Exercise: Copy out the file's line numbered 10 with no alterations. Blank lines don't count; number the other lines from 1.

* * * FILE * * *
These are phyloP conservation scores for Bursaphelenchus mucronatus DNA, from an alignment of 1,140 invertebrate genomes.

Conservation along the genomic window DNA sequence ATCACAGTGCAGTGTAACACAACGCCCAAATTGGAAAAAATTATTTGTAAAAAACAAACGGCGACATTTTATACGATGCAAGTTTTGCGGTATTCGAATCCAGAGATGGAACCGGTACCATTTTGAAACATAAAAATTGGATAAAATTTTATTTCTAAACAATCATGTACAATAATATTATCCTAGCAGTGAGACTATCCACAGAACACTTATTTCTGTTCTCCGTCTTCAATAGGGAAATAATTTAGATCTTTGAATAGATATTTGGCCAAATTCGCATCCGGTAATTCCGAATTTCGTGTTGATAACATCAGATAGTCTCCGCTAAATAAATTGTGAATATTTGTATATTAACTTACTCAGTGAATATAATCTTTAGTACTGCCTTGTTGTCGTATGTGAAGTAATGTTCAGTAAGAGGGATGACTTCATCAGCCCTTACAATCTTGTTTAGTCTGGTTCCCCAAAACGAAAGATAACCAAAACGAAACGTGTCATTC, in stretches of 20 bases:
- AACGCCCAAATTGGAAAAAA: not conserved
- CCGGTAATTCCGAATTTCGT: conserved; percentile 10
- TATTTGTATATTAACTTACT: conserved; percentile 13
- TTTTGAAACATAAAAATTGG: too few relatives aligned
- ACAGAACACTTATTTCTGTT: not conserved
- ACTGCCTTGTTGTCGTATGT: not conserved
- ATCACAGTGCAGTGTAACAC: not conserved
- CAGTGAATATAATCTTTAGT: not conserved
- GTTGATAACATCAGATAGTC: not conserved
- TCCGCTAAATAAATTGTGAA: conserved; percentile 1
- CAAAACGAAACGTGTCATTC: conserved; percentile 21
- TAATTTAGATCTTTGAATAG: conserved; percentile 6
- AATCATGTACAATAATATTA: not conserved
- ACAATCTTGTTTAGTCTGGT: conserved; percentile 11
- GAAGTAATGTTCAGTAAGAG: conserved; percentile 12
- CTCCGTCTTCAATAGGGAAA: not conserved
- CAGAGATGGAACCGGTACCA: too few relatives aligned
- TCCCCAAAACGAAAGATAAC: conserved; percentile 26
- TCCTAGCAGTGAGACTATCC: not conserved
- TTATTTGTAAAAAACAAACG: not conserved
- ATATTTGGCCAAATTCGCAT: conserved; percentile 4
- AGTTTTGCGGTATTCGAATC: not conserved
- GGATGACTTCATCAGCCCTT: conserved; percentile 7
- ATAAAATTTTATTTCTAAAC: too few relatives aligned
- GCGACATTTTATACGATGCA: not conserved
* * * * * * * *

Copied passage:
- CAGTGAATATAATCTTTAGT: not conserved